OBERLIN — The new school year for Allen Parish students will now start eight days later on Aug. 20.

This decision comes after the School Board voted in a special meeting Wednesday to push the start day to Aug. 20 to allow teachers, students, administrators and parents more time to prepare for the school reopening changes due to the coronavirus pandemic.

The vote for a later start date could also mean changes in the school calendar. The School Board will consider adopting a revised school calendar at its Aug. 10 meeting.

“There has been a lot of decision throughout different school districts in the state on how to start school and when to get this school year started,” Superintendent Kent Reed said. “We’ve been bouncing back and forth with ideas and plans and we now have an official start date of Thursday, Aug. 20.”

The start date will not change unless something drastically happens, he said.

Parents who do not want their students to attend school in-person have until Aug. 5 to enroll them in an at-home learning program. Enrollment forms are available at individual schools and on school websites.

School Board Member Carolyn Manuel said the new start date will give students and teachers two days to complete paperwork, learn their homerooms and new guidelines that are different from the previous school years, including how to line up and walk the hall before starting the first full week of school.

“It will also give time for the schools to iron out any issues they may be having with back to school because it is going to be very different,” School Board Member Karen Reed said.

School Board Member Gregory Monceaux said delaying the start will also allow for the number of coronavirus cases to go down in the parish. As of Wednesday, there were more than 750 coronavirus cases reported in Allen Parish.

Reed said a lot of time and effort has been put forth in planning for a smooth start to the new school year despite COVID-19.

Students who want to return to school on a five-day basis will be given the opportunity following Board of Elementary and Secondary Education guidelines to keep students and faculty safe. Those guidelines include masks, social distancing, frequent hand washing and sanitation.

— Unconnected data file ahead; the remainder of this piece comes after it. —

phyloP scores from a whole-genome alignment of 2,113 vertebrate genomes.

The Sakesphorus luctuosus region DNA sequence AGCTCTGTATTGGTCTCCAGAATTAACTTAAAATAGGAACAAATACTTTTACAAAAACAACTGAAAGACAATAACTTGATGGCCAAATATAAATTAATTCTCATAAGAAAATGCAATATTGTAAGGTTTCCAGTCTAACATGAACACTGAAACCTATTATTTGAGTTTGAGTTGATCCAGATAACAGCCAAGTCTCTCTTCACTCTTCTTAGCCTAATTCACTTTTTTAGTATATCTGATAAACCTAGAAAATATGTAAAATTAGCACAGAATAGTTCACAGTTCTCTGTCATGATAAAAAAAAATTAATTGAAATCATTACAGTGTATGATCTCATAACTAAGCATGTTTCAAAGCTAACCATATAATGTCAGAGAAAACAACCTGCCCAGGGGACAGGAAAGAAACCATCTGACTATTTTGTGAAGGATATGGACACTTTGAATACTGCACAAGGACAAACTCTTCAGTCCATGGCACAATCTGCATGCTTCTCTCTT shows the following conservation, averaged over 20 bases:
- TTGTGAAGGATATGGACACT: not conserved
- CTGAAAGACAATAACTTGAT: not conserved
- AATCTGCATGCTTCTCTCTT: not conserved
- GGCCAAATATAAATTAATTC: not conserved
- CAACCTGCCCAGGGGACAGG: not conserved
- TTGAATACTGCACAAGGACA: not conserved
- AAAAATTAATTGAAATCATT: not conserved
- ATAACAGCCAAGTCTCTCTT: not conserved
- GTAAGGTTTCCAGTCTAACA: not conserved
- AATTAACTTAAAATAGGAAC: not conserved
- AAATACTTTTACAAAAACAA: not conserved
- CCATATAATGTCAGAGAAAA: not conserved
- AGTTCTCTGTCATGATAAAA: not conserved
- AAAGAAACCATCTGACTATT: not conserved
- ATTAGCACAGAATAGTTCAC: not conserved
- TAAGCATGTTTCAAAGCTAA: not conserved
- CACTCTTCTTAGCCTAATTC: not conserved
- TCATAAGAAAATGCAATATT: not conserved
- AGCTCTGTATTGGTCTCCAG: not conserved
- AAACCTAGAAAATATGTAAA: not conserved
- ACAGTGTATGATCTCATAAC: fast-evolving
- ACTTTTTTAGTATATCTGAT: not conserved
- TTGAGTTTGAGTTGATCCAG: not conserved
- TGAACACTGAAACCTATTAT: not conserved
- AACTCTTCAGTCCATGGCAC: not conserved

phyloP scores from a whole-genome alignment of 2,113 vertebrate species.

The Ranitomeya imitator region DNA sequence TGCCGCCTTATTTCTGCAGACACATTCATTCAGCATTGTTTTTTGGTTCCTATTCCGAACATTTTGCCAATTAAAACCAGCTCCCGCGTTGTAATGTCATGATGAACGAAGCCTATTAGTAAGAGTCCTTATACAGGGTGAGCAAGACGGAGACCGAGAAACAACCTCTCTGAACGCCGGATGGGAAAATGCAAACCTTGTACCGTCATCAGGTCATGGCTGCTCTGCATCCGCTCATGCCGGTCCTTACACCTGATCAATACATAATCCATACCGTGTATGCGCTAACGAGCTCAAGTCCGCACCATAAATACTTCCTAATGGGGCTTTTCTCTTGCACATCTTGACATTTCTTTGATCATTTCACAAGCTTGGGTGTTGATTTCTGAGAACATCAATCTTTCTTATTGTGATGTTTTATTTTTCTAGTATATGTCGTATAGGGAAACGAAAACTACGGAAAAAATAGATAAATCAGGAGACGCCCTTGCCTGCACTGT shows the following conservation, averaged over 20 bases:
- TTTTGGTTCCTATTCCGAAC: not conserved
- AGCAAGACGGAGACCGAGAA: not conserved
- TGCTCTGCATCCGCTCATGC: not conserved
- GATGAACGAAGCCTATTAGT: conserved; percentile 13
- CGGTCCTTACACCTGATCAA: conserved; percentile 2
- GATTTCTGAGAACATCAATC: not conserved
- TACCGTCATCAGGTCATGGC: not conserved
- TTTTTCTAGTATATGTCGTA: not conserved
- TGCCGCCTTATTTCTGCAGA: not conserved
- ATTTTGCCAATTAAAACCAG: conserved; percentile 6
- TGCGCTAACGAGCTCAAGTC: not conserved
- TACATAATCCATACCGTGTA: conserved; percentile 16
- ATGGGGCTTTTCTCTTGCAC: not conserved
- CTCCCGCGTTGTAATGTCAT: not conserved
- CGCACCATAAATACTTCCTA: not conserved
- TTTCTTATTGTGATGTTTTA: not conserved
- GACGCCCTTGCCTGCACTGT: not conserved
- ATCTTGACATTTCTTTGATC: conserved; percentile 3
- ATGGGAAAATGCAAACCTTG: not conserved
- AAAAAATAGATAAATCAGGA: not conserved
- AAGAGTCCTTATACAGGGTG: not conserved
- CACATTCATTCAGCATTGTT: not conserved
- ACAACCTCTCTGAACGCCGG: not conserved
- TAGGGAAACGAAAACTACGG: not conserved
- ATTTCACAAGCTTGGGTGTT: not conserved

“We are concerned about the safety of our kids, but I am also concerned about the safety of our adults,” Reed said. “Without teachers, support personnel, janitors, cafeteria workers, clerical aides and bus drivers we don’t have school, so we’ve got to protect everyone.”

Students and staff attending school must adhere to a face covering policy.

Under the policy, students in grades 3-12 will be required to wear masks. Masks will be optional for pre-kindergarten through second grade students.

All students riding a school bus must wear a mask regardless of their age.

The School Board will address any issues for students with a diagnosed breathing problem and a doctor’s excuse on an individual basis.

The School Board will provide two masks for every student and employee, according to Supervisor of Child Welfare, Attendance, Transportation and Special Services Kenney Courville. Disposal masks will also be available for emergencies.

Chromebooks will be provided for students whose parents choose to educate them from home using Google Classroom. Parent orientations and videos are planned to help parents learn to use Chromebook and Google Classroom.

Students without internet access at home are strongly encouraged to attend school in-person, Reed said.

However, internet access will be available in school parking lots for those who do not have access to the internet at home. Students will be encouraged to use the school’s WiFi to upload and download their assignments weekly.

Students choosing the athome learning option will be eligible for meals to be picked up at the schools.

Students’ at-home attendance will be based on their participation including completing assignments and meeting deadlines, according Technology Coordinator Kim Rider.

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